AFSPA, a law warranting immediate repeal

The pity is that the statute as well as the forces that were designed for the people of the country unreasonably and unjustly burden them instead
The law had a paradoxical origin, and an equally paradoxical evolution. (Express Illustrations | Soumyadip Sinha_
The law had a paradoxical origin, and an equally paradoxical evolution. (Express Illustrations | Soumyadip Sinha_

The tragedy in Nagaland has shocked the nation’s conscience. The death of 14 civilians and a soldier, on the face of it, was essentially caused by gross intelligence failure. An egregious error in judgement has led to killing of the innocent. The executive excess had a devastating effect, given the irrational immunity provided by the law. The behaviour of the commando unit was instigated and abetted, at least indirectly, by the Armed Forces (Special Powers) Act (AFSPA), 1958, in which lawlessness becomes the law. Such incidents are a culmination of the impunity granted to the Army by the statute. It is unfortunate that the incident might adversely impact the progress that the country has made in  the discourse with the armed rebels in the Northeast.

The law had a paradoxical origin, and an equally paradoxical evolution. The British designed it by way of an ordinance in 1942, as a device to suppress the Quit India Movement and post-Independence, the Parliament enacted it on 11 September 1958. Pandit Nehru justified it as an essential legal tool against those who try to “coerce the governmental authority by organised violence”.

But the history of the law also unfolds the history of crimes committed by the Army on India’s own people. Those were often crimes without punishment. In 1995, a convoy of Rashtriya Rifles with hundreds of jawans shot at the civilians in Kohima city. Seven people were killed and many injured. In 2000, the Malom massacre occurred in Manipur, where 10 civilians were allegedly shot down by a unit of Assam Rifles. Irom Sharmila’s hunger strike began to protest against this brutality, which in turn developed as a crusade against the law as such. In 2004, a woman was raped and murdered, and the men in Assam Rifles were accused of committing the heinous crime. This too led to an unprecedented agitation in which the women expressed their anger and anguish all in one banner, saying “Indian Army, Rape us.”

As such, the law has not been safer in the hands of Assam Rifles, and the indication to the contrary in the analysis in Nagaland ambush reopens old AFSPA wound in Northeast (Dec 10) is contestable.

The Assam Rifles too has a curious origin. It was devised by the British to fight the tribes in the Northeast that raised their voice against the Raj. Strangely, as in the case of the AFSPA, this force too was retained by the government to fight the rebels of the sovereign. Power often speaks the same language. The pity is that the statute as well as the forces that were designed for the people of the country unreasonably and unjustly burden them instead. Extra-Judicial Execution Victim Families Association Manipur (EEVFAM), an organisation formed by the victims of the Army’s atrocities, allege that thousands have been killed in fake encounters during the last few decades in the AFSPA-operated areas. Insurgency always arms the state and in between the insurgent and the state, the rights of citizens get crushed.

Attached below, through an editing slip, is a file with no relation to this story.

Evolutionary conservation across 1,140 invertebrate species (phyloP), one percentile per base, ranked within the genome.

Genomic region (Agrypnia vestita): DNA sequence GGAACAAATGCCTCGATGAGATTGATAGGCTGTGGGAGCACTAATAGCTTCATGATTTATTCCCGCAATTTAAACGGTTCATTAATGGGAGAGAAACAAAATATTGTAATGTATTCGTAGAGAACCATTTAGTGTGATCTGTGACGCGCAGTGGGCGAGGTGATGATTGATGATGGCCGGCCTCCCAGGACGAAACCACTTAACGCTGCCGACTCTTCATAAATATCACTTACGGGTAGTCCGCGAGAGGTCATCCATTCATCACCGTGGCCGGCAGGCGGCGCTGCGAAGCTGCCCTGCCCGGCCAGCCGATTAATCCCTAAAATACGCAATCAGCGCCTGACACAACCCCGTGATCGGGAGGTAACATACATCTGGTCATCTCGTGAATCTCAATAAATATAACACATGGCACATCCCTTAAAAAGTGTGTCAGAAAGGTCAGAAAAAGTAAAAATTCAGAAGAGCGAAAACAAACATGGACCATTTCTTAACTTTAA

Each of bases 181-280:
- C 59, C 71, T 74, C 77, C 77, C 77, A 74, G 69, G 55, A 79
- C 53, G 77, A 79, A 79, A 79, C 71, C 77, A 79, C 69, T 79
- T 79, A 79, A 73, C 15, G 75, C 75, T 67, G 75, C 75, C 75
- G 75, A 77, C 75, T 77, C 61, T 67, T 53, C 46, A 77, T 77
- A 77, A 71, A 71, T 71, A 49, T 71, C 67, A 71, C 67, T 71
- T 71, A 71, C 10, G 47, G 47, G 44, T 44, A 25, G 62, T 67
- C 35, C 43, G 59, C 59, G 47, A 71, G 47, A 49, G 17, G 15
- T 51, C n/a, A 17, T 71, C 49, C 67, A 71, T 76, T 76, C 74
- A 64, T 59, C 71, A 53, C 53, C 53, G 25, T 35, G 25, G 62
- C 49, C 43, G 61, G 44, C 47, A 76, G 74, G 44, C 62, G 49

The statute has arbitrary contents. For example, Section 3 gives power to the government to declare certain parts of the country as “disturbed areas” and Section 4 allows an officer of the armed forces to “fire upon or otherwise use force, even to the causing of death”, against persons breaking the law or lawful orders, as per the conditions stated in the Act. This power is meant to be used for “the maintenance of public order”. The section also empowers the Army to arrest persons, enter premises and conduct search and seizure without a warrant from any authority. By virtue of Section 6, protection is granted to “persons acting under (the) Act”. The statute does not even require that the acts, to qualify for protection, should be one done in good faith, a rider that the law adopts in several other enactments. The cumulative effect of these provisions creates a kind of military regime in the AFSPA-declared areas. This makes a mockery of the right to life guaranteed by Article 21 of the Constitution.

The Act applies only on declaration that a state or part of it is a “disturbed area”. Thus, the law is selective in its application resulting in blatant geographical discrimination. Tenure of the law is often extended mechanically. At present, the Act applies to Assam, Nagaland, and a good part of Manipur and Arunachal Pradesh, apart from Jammu and Kashmir.

In the Extra-Judicial Execution Victim Families Association vs Union of India (2016), the Supreme Court said that the statute does not provide a “blanket immunity” to the perpetrators if the action is unjustified. The court prescribed a thorough enquiry into “each instance of an alleged extra-judicial killing”. But the fact of the matter is that the complaints by individuals and even the First Information Reports registered by the state police are either discarded or they simply vanish. Though the apex court ruling has a precedential value in the context of pleas for probe or compensation, it is inadequate to prevent the crimes under the guise of law enforcement.

Democracy, after all, is a perpetual process of course correction. An amendment of the law or a cosmetic replacement will not resolve the issue. Technological advancement in recent times also makes the logic of the 1958 statute obsolete. So AFSPA needs to be scrapped altogether. In doing so, the state will only be trying to heal the wounds that the law has mercilessly inflicted on the nation.

Kaleeswaram Raj
Lawyer, Supreme Court of India
(Tweets @KaleeswaramR)

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